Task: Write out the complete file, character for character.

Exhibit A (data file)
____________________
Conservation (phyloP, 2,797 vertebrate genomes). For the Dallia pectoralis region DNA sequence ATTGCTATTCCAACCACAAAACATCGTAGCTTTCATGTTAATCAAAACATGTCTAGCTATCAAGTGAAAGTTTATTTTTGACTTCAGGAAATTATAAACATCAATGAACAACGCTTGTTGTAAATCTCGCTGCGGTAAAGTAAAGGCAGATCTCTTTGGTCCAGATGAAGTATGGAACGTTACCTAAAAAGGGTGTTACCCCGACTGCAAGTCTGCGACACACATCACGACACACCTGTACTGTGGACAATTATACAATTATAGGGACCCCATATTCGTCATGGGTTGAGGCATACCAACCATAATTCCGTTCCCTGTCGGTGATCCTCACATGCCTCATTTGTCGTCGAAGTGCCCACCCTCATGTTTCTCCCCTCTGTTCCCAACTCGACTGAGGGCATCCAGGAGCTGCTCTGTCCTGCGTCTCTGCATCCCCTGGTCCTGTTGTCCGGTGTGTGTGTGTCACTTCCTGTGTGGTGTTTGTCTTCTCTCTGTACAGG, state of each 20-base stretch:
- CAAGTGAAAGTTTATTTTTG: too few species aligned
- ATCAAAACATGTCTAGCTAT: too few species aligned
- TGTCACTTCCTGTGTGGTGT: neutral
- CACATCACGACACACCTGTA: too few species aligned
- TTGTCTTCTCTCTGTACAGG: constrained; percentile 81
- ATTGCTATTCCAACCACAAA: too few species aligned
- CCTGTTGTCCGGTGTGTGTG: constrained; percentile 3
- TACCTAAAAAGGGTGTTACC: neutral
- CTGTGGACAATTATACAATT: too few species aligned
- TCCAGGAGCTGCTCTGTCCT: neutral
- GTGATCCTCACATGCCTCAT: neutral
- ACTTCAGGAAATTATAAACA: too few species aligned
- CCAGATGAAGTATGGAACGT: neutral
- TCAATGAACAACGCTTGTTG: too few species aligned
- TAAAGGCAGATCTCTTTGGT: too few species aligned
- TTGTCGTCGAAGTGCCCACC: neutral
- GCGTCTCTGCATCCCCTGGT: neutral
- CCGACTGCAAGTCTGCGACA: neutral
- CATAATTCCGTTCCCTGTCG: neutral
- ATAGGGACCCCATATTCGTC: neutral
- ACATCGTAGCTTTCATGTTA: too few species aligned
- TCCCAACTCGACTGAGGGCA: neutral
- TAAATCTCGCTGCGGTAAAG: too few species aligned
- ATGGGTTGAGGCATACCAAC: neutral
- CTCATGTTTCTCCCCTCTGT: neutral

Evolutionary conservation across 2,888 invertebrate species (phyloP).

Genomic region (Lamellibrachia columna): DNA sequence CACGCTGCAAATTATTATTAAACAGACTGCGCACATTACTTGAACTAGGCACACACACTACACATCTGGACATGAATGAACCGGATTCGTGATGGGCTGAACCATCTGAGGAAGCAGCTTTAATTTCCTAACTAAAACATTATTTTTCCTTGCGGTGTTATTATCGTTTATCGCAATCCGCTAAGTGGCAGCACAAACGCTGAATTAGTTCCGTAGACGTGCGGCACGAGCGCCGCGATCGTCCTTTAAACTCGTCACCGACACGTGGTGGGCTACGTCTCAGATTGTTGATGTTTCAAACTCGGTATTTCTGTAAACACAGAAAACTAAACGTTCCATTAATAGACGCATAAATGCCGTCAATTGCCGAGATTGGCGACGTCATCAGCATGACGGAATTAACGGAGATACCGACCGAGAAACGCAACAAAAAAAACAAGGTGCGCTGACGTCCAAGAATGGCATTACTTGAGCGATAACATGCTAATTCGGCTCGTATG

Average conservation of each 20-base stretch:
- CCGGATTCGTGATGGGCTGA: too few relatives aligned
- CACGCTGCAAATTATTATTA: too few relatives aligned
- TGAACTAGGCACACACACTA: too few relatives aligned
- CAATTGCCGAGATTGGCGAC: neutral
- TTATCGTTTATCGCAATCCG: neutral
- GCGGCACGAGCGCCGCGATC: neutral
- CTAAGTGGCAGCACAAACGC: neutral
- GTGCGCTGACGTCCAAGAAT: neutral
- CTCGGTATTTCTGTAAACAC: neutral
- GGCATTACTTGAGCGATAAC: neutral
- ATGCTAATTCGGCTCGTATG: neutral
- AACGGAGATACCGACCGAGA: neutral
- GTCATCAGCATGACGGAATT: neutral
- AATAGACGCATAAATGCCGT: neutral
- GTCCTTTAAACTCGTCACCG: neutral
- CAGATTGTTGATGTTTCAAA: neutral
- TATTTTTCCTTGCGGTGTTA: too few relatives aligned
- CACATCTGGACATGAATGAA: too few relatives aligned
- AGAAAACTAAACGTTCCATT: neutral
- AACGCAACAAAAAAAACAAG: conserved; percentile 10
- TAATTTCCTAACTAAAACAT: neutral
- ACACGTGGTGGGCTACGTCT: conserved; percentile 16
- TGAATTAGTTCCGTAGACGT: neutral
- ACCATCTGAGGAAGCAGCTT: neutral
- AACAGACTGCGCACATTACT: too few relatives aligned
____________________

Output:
Conservation (phyloP, 2,797 vertebrate genomes). For the Dallia pectoralis region DNA sequence ATTGCTATTCCAACCACAAAACATCGTAGCTTTCATGTTAATCAAAACATGTCTAGCTATCAAGTGAAAGTTTATTTTTGACTTCAGGAAATTATAAACATCAATGAACAACGCTTGTTGTAAATCTCGCTGCGGTAAAGTAAAGGCAGATCTCTTTGGTCCAGATGAAGTATGGAACGTTACCTAAAAAGGGTGTTACCCCGACTGCAAGTCTGCGACACACATCACGACACACCTGTACTGTGGACAATTATACAATTATAGGGACCCCATATTCGTCATGGGTTGAGGCATACCAACCATAATTCCGTTCCCTGTCGGTGATCCTCACATGCCTCATTTGTCGTCGAAGTGCCCACCCTCATGTTTCTCCCCTCTGTTCCCAACTCGACTGAGGGCATCCAGGAGCTGCTCTGTCCTGCGTCTCTGCATCCCCTGGTCCTGTTGTCCGGTGTGTGTGTGTCACTTCCTGTGTGGTGTTTGTCTTCTCTCTGTACAGG, state of each 20-base stretch:
- CAAGTGAAAGTTTATTTTTG: too few species aligned
- ATCAAAACATGTCTAGCTAT: too few species aligned
- TGTCACTTCCTGTGTGGTGT: neutral
- CACATCACGACACACCTGTA: too few species aligned
- TTGTCTTCTCTCTGTACAGG: constrained; percentile 81
- ATTGCTATTCCAACCACAAA: too few species aligned
- CCTGTTGTCCGGTGTGTGTG: constrained; percentile 3
- TACCTAAAAAGGGTGTTACC: neutral
- CTGTGGACAATTATACAATT: too few species aligned
- TCCAGGAGCTGCTCTGTCCT: neutral
- GTGATCCTCACATGCCTCAT: neutral
- ACTTCAGGAAATTATAAACA: too few species aligned
- CCAGATGAAGTATGGAACGT: neutral
- TCAATGAACAACGCTTGTTG: too few species aligned
- TAAAGGCAGATCTCTTTGGT: too few species aligned
- TTGTCGTCGAAGTGCCCACC: neutral
- GCGTCTCTGCATCCCCTGGT: neutral
- CCGACTGCAAGTCTGCGACA: neutral
- CATAATTCCGTTCCCTGTCG: neutral
- ATAGGGACCCCATATTCGTC: neutral
- ACATCGTAGCTTTCATGTTA: too few species aligned
- TCCCAACTCGACTGAGGGCA: neutral
- TAAATCTCGCTGCGGTAAAG: too few species aligned
- ATGGGTTGAGGCATACCAAC: neutral
- CTCATGTTTCTCCCCTCTGT: neutral

Evolutionary conservation across 2,888 invertebrate species (phyloP).

Genomic region (Lamellibrachia columna): DNA sequence CACGCTGCAAATTATTATTAAACAGACTGCGCACATTACTTGAACTAGGCACACACACTACACATCTGGACATGAATGAACCGGATTCGTGATGGGCTGAACCATCTGAGGAAGCAGCTTTAATTTCCTAACTAAAACATTATTTTTCCTTGCGGTGTTATTATCGTTTATCGCAATCCGCTAAGTGGCAGCACAAACGCTGAATTAGTTCCGTAGACGTGCGGCACGAGCGCCGCGATCGTCCTTTAAACTCGTCACCGACACGTGGTGGGCTACGTCTCAGATTGTTGATGTTTCAAACTCGGTATTTCTGTAAACACAGAAAACTAAACGTTCCATTAATAGACGCATAAATGCCGTCAATTGCCGAGATTGGCGACGTCATCAGCATGACGGAATTAACGGAGATACCGACCGAGAAACGCAACAAAAAAAACAAGGTGCGCTGACGTCCAAGAATGGCATTACTTGAGCGATAACATGCTAATTCGGCTCGTATG

Average conservation of each 20-base stretch:
- CCGGATTCGTGATGGGCTGA: too few relatives aligned
- CACGCTGCAAATTATTATTA: too few relatives aligned
- TGAACTAGGCACACACACTA: too few relatives aligned
- CAATTGCCGAGATTGGCGAC: neutral
- TTATCGTTTATCGCAATCCG: neutral
- GCGGCACGAGCGCCGCGATC: neutral
- CTAAGTGGCAGCACAAACGC: neutral
- GTGCGCTGACGTCCAAGAAT: neutral
- CTCGGTATTTCTGTAAACAC: neutral
- GGCATTACTTGAGCGATAAC: neutral
- ATGCTAATTCGGCTCGTATG: neutral
- AACGGAGATACCGACCGAGA: neutral
- GTCATCAGCATGACGGAATT: neutral
- AATAGACGCATAAATGCCGT: neutral
- GTCCTTTAAACTCGTCACCG: neutral
- CAGATTGTTGATGTTTCAAA: neutral
- TATTTTTCCTTGCGGTGTTA: too few relatives aligned
- CACATCTGGACATGAATGAA: too few relatives aligned
- AGAAAACTAAACGTTCCATT: neutral
- AACGCAACAAAAAAAACAAG: conserved; percentile 10
- TAATTTCCTAACTAAAACAT: neutral
- ACACGTGGTGGGCTACGTCT: conserved; percentile 16
- TGAATTAGTTCCGTAGACGT: neutral
- ACCATCTGAGGAAGCAGCTT: neutral
- AACAGACTGCGCACATTACT: too few relatives aligned